If there’s ever a man who makes you want to quit your job and buy a one way plane ticket, it’s Réhahn. Born in Normandy, his passion for travel and photography has taken him on a worldwide adventure. Specialising in portrait photography, Réhahn is different in the way he engages with his models; spending time with them before shooting, in order to try and capture the soul of his subject. Recognised as one of the best portrait photographers in the world, his work has featured in the likes of LA Times, Conde Nast Traveller and National Geography magazine. I was thrilled, honoured and overwhelmed when Réhahn agreed to talk to me all the way from his gallery in Hoi An. Whether you are an aspiring photographer, or need a little travel inspiration, read on.
First things first, how did you get to where you are today? Where did your interest in portrait photography develop from?
In 2007, I came to Vietnam to visit two little girls I was sponsoring in Hoi An. I was already a photographer but it was not the purpose of my trip, but I fell in love with the country, the people and of course this family. I came back every year until 2011 when I finally decided to settle down in the charming town of Hoi An. It was then I realised that I was living in an open-air studio where each person is a potential model. I always had a passion for photography and for people – I’m a people person and enjoy spending time with locals. The story behind the photos is what interests me most.
What qualifications or training did you receive?
I’m a self taught photographer and I’ve had the chance to live in Vietnam where I can practise at anytime. I’m also a perfectionist, so I sometimes read articles online and follow master photographers like Steve McCurry or Sebastio Selgado.
What made you decide to travel and why Vietnam?
I was interested in the history of the country and its incredible diversity – 56 ethnic groups live here. It’s a big source of inspiration.
What are the secrets to taking a portrait?
I think the key is the time. You can get anything you want if you spend time and try to connect with people. I always try to stay at least twenty minutes when I meet a good model. The longest time I spent with a model was three days, when I met the blue eyed girl from the Cham ethnic group on the Central Coast of Vietnam. I stayed with her family, we became very good friends and they often come to Hoi An to visit me. You can’t get something natural in two minutes and connecting with people can require more time in remote areas.
Do you get your subjects to pose, or do you aim to capture them in their natural surroundings?
Actually I think that the photo after the pose is often the best one. So yes, I make them pose a little bit and I show them the photo. They smile, laugh or say ‘xau qua’ (meaning ugly) and I capture their natural expression at this moment. That’s the way I do it - I also never take a photo if someone refuses.
What is the most interesting part of your job?
Discovering cultures and meeting different people. I keep in touch with many of my subjects and I feel I have friends everywhere in Vietnam. It’s fascinating how photography can make such a connection between people. When I was young, I was very shy and have completely grown out of this now thanks to my photography.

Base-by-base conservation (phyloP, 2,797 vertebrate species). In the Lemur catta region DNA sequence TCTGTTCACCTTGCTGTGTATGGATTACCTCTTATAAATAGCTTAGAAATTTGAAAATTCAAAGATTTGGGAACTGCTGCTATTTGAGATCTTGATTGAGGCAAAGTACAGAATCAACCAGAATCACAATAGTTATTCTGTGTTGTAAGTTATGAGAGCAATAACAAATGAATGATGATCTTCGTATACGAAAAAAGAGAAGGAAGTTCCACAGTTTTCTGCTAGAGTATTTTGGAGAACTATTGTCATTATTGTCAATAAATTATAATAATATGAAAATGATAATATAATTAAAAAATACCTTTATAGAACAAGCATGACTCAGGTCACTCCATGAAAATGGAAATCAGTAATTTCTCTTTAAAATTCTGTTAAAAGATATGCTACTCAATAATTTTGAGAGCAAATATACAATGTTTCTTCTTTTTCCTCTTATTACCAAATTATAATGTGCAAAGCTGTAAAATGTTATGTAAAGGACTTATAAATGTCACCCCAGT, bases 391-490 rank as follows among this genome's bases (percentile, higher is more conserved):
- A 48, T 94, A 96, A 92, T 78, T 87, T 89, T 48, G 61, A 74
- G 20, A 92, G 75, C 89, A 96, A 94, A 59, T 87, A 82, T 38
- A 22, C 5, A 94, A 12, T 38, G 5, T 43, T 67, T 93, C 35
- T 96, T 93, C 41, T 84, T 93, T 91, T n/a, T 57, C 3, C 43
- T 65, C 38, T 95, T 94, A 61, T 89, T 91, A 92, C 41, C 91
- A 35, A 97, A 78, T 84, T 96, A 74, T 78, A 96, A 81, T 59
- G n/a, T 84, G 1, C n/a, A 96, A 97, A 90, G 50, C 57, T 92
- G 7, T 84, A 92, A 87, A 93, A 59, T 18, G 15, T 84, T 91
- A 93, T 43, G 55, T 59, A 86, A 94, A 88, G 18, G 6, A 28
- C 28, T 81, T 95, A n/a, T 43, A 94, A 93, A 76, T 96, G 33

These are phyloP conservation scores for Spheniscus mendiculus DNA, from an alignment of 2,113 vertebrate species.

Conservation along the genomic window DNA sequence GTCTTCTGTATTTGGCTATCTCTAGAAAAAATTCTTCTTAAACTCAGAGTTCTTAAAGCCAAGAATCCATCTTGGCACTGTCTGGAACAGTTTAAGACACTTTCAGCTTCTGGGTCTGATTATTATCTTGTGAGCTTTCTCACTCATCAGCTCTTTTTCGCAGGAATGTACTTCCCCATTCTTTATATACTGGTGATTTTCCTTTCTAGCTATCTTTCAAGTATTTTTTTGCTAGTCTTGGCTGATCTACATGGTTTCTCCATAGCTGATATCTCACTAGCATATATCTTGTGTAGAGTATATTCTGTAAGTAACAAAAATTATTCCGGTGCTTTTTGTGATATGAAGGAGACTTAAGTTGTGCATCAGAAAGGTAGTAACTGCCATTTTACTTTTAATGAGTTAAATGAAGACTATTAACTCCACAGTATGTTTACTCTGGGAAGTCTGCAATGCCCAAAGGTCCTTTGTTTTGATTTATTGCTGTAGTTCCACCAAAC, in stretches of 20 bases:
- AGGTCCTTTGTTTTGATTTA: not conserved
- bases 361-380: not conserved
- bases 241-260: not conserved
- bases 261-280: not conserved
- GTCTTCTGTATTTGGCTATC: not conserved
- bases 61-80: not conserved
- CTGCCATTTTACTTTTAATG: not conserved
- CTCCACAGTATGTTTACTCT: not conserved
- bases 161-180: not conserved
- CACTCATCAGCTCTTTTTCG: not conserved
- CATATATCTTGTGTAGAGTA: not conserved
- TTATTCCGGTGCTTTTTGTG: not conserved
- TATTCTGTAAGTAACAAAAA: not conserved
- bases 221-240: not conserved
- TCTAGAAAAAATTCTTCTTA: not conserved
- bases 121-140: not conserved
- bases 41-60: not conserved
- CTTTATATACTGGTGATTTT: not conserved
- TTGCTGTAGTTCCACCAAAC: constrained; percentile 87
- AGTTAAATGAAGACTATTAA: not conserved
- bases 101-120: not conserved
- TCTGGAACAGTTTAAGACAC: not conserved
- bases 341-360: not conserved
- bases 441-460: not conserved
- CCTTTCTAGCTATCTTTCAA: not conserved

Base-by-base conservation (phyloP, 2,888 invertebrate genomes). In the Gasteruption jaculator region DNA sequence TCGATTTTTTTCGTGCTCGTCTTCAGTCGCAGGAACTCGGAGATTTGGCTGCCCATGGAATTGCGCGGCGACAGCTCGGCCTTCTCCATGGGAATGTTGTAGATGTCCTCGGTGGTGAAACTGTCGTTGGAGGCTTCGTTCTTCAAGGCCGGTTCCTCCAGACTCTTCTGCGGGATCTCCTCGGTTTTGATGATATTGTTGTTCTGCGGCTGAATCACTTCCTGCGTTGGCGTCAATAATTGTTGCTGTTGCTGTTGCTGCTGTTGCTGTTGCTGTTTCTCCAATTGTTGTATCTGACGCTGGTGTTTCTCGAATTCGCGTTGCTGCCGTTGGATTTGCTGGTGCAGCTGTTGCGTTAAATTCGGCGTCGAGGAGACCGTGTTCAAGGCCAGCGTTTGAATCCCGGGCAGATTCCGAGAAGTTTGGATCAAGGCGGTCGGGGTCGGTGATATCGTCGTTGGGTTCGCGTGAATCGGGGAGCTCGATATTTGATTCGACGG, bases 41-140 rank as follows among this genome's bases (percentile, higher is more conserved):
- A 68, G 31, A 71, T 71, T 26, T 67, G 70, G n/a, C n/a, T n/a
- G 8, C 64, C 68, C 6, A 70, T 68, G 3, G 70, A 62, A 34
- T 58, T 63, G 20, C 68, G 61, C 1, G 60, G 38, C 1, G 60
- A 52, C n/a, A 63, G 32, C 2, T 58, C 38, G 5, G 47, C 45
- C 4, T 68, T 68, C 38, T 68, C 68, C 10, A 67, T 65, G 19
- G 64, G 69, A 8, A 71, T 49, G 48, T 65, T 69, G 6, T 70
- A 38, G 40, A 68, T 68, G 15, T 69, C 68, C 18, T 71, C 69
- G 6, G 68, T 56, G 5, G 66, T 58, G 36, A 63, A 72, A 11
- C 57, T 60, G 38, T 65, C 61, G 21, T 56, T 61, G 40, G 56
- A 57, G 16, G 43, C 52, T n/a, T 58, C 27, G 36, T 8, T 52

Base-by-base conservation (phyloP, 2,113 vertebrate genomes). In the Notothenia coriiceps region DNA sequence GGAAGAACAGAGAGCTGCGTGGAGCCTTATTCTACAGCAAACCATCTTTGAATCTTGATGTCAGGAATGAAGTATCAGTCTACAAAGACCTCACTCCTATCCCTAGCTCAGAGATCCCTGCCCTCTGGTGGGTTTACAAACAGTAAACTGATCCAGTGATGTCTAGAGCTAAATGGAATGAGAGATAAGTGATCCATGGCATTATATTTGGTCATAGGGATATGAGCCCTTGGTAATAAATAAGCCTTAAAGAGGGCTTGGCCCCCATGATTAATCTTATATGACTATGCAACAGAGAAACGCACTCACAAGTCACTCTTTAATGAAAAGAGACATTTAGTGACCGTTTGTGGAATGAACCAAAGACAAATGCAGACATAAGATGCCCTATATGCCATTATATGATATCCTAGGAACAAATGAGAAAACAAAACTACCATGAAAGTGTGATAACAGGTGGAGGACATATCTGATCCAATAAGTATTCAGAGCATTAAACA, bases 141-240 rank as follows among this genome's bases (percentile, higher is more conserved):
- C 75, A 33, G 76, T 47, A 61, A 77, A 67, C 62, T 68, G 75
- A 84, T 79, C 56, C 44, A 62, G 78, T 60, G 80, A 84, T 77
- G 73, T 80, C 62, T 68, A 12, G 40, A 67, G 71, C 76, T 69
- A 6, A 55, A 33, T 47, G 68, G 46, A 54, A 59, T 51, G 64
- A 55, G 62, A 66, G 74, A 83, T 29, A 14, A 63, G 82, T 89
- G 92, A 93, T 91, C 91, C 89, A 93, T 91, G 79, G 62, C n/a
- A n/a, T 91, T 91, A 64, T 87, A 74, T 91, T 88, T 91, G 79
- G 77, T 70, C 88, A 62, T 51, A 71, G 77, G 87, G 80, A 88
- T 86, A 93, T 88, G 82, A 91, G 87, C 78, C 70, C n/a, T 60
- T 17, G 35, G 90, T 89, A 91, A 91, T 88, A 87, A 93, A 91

What is your biggest challenge?
Now the biggest challenge is managing my time. I want to see so many places in Vietnam but also all over Asia. I have up to ten exhibitions a year, plus my books to promote – I’ve had more than 500 articles, interviews and TV appearances in two years, it takes up a lot of my time!
Have you got a photo or series of photos you are particularly proud of – if so, why?
I love my ‘Hidden Smiles’ series. It’s a collection of 100 photos of Vietnamese women covering their mouth while smiling. It shows the smile through their sparkling eyes – it’s unique! I’m preparing a book about the Vietnamese smile and it will be a big honour for me to share their joy of living to the world.
They are beautiful photos! What advice would you give someone hoping to follow in your footsteps?
You will be surprised, but it would be to focus on marketing and social media. I have 300,000 fans on Facebook and thanks to that I have sold more than 4,000 books without publishers. This allows me to earn a living from my hobby. Without exposure it’s almost impossible to survive. Also, it’s important to keep your ego under control – the model should always be the most important person on the shoot.
Finally then, if you could photograph anyone in the world, who would it be and why?
Another one that might surprise you, but I would like to photograph Fidel Castro and smoke a cigar with him. This answer may shock people, but I’m very interested in the history of the last century and this man has seen so much in his life. More than ten American presidents have passed, but he is still here.
If you are interested in picking up a camera and learning more about portrait photography, why not take a look at some of the courses listed on the site. Whether you are a complete beginner, or photography pro, we are sure we’ll have something to get your creative juices flowing!